by Baruch Pinto

In April of this year, the Global System for Mobile Communications Association (GSMA) Working Group 7 (WG7) published a requirements document for remote provisioning of eUICCs in Network Constrained and/or User Interface (UI) Constrained IoT Devices, “SGP.31 eSIM IoT Architecture and Requirements Specification”. This new specification complements the existing specifications for M2M (GSMA SGP.02) and Consumer (GSMA SGP.22) eSIM Standards. The new requirements come in light of the slow adoption of the M2M eSIM Standard implementation due to its cumbersome ecosystem.

The new specification for IoT eSIM provisioning adapts the current Consumer eSIM Standard to allow remote control and configuration of the eSIM via a dedicated management module, replacing the user interaction currently required for provisioning. This enhancement simplifies IoT connectivity and reduces time to market for IoT deployments as it eliminates the need for carrier integration. In addition, it provides enterprises with the same flexibility and control that consumers have. This is a huge advancement for IoT implementations, but it will only be available in a few years when the standard is formalized and approved for use.

Webbing Foresaw the Future

eSIM technology is an important building block for connected devices. Many organizations in the IoT domain have products that can be deployed worldwide and require cellular connectivity. These devices can be equipped with an eSIM that can store multiple profiles, swapping between the profiles when there is a disruption of service or upon entering regulated countries mandating use of a local profile. To benefit from this capability, organizations require a centralized way to manage the eSIM and profile inventory and need visibility into their data usage.

Deploying the M2M eSIM Standard in such devices is usually challenging as swapping between profiles is cumbersome and not necessarily automated, requiring cooperation with the serving carrier in each location. Not to mention the significant up-front investment to enable network components to deal with profiles and provisioning. A simpler and more cost-effective approach is to use the Consumer eSIM Standard. However, using Consumer eSIMs and following the SGP.22 standard is also challenging, as it requires user consent to download profiles and when swapping profiles, which is usually not possible in many IoT device.

To overcome these challenges, Webbing developed WebbingCTRL. WebbingCTRL is a solution for the IoT domain that follows the concept of the Consumer Standard (SGP.22), adapting it for use in IoT devices without a User Interface. It allows for a remote, automatic profile swap process with no user intervention, a centralized way to manage eSIM and profile inventory, as well as visibility into device data usage.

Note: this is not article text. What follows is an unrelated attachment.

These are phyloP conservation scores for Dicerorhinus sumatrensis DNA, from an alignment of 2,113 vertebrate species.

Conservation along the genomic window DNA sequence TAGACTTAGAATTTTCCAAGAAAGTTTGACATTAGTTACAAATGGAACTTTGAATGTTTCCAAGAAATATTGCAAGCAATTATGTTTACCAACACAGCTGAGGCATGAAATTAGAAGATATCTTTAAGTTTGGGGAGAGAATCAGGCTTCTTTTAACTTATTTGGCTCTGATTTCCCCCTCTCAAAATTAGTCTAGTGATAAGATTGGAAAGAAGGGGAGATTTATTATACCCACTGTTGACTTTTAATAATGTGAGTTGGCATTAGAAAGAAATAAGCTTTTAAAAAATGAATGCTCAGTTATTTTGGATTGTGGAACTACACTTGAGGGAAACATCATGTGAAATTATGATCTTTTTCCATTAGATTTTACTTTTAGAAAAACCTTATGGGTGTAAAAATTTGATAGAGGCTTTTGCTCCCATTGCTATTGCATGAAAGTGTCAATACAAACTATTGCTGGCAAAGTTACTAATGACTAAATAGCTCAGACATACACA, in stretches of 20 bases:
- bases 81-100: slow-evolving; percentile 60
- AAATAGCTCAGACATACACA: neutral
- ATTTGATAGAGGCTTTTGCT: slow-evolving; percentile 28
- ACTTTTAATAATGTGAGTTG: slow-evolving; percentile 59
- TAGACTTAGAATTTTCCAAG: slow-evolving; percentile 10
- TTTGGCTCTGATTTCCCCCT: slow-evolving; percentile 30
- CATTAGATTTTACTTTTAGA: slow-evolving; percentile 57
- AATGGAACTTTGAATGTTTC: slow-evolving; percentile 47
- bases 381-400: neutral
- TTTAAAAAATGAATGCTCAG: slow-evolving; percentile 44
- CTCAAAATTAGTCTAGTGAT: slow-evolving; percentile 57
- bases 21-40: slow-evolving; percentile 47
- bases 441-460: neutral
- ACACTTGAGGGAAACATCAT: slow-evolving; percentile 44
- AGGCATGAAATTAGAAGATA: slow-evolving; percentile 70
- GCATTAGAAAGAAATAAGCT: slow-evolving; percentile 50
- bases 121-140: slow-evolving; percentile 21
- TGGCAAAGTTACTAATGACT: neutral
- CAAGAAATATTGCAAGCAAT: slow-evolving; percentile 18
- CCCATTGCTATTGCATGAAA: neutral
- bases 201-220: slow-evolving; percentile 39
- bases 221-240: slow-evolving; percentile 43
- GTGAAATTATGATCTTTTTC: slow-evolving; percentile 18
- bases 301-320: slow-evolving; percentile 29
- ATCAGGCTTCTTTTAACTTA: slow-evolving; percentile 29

The solution is comprised of a WebbingCTRL eSIM and a WebbingCTRL Server. The WebbingCTRL eSIM can store multiple profiles downloaded from different carriers. The WebbingCTRL Server provides profile management capabilities that mimic the User interaction in the Consumer Standard as well as lifecycle management of the profiles downloaded on to the eSIM.

The WebbingCTRL eSIM has been enhanced with Webbing’s proprietary profile management applet that supports an automatic profile swap process between the stored profiles, based on network status and pre-defined, customizable business rules. This ensures the device is always connected to the network with the appropriate profile in its specific location. When traveling between countries, the auto swap process will connect the device to the local network adhering to the rules defined by the customer and thus providing the best service and cost. Business rules can also be set that initiate the auto swap process to a fallback profile should there be disruption in connectivity.

The applet on the eSIM communicates with the WebbingCTRL Server. The Server provides profile management capabilities, including profile inventory and lifecycle management. Specific business rules that govern the automatic profile swap process are defined in the Server. It also provides visibility to profile usage and network events.

When comparing the WebbingCTRL Solution with the GSMA SGP.31 requirements document, many similarities can be identified, both in the architecture and the required functionality. Built on the existing SGP.22 specifications, which is the major reference in GSMA SGP.31, WebbingCTRL is secure by design and has expanded capabilities to meet the needs of IoT deployments. The WebbingCTRL Server is equivalent to the eSIM IoT Remote Manager (eIM); the Local Profile Assistant (LPA) in the WebbingCTRL eSIM is equivalent to the IoT Profile Assistant (IPA).


WebbingCTRL architecture



WebbingCTRL is simple to configure, set-up, deploy, and manage, providing companies the low time to market and flexibility they need for their IoT deployments at scale. It is resistant to ecosystem unpredictability such as changes in bearer technologies ensuring continuous connectivity throughout the lifetime of the device.

WebbingCTRL was released earlier this year allowing companies to reap the benefits of the requirements defined by GSMA WG7 today. Reach out to [email protected] to learn more about WebbingCTRL for your IoT deployments.